- Blackstone and Deutsche Bank have financed some of Opendoor's home purchases, property records show.
- Opendoor has racked up at least 53 past or current equity/debt funders in a list that reads like a who's who of Silicon Valley and Wall Street.
- Opendoor has strong ties to the single-family and short-term rental industries. Opendoor doesn't rent out any of its homes now but wouldn't say if it might in the future.
- Some evidence suggests Blackstone could package loans it made to Opendoor into what could be called a "fix-and-flip MBS" (mortgage-backed security).
What do Wells Fargo, Yelp CEO Jeremy Stoppelman, Deutsche Bank, reddit co-founder Aleix Ohanian, Blackstone and Joshua Kushner (yes, the brother of President-elect Donald Trump’s son-in-law, Jared Kushner) have in common?
They’re all investors or lenders that have funded Opendoor, a startup that’s turning the real estate industry on its head with $720 million in equity and debt financing.
At least 53 of the world’s biggest financial institutions, venture-capital firms and high net-worth individuals have either invested in or extended credit to the property-exchange platform now valued at more than $1 billion.
Blackstone and Deutsche Bank are two of at least four financial institutions to have financed Opendoor’s property purchases, an Inman review of property records reveals for the first time.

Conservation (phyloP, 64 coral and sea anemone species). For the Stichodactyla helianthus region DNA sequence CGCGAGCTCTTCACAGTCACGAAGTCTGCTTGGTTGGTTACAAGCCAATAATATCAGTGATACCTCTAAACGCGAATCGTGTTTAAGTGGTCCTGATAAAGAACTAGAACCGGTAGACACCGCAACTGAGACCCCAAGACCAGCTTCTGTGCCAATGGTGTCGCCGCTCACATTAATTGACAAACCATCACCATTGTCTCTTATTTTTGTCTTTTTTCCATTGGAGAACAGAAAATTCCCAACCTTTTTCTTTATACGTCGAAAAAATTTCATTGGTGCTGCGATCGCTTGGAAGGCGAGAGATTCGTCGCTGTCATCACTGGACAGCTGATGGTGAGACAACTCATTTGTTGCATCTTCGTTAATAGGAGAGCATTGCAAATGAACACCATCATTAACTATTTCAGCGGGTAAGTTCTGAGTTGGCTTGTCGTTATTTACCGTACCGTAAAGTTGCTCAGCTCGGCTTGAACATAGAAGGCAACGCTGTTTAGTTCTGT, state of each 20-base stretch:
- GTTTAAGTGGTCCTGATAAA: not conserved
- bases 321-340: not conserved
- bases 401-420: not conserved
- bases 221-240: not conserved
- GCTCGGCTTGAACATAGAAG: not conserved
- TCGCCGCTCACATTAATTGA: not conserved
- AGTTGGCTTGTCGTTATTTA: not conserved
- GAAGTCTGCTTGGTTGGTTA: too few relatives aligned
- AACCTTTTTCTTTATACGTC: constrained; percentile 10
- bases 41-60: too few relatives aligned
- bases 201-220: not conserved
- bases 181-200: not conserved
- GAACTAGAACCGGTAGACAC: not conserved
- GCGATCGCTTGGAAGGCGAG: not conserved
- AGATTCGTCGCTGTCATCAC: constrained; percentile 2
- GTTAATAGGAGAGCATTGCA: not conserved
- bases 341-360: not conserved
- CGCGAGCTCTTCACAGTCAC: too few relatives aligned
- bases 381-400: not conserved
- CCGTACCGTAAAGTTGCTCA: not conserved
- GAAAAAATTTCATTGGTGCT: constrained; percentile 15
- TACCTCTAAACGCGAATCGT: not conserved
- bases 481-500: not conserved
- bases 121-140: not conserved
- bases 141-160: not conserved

There’s also evidence to suggest that Blackstone could package loans to Opendoor into a bond known as a mortgage-backed security (MBS) — a technique that could allow Opendoor to tap into capital from many other institutional investors. (Opendoor would not confirm this, but a spokeswoman with a Blackstone company said it was a possibility.)
Opendoor has inside lines to the single-family rental, short-term rental and high-tech financing industries — along with a close relationship with Wells Fargo, an analysis of Opendoor’s roster of investors on CrunchBase also suggests.
At least four entities that have owned equity in Opendoor also have invested in single-family rental marketplace Roofstock, including Opendoor CEO Eric Wu. Could Roofstock, which has clear synergies with Opendoor, be a future acquisition target?
In addition, consider that a co-founder of Opendoor investor Fifth Wall, which also invests in Roofstock, played a leading role in building Blackstone’s Invitation Homes, a single-family rental investor that gobbled up around 50,000 U.S. single-family homes over the past five years.
Potentially providing more clues about its financing and holding strategies, Opendoor has shared at least six investors with Airbnb, at least four with short-term rental management service Pillow and many others with various fintech startups.
Spokeswoman Heather Staples said Opendoor currently is not renting out any of its homes, and it has “nothing to announce regarding future plans,” when asked if that might change.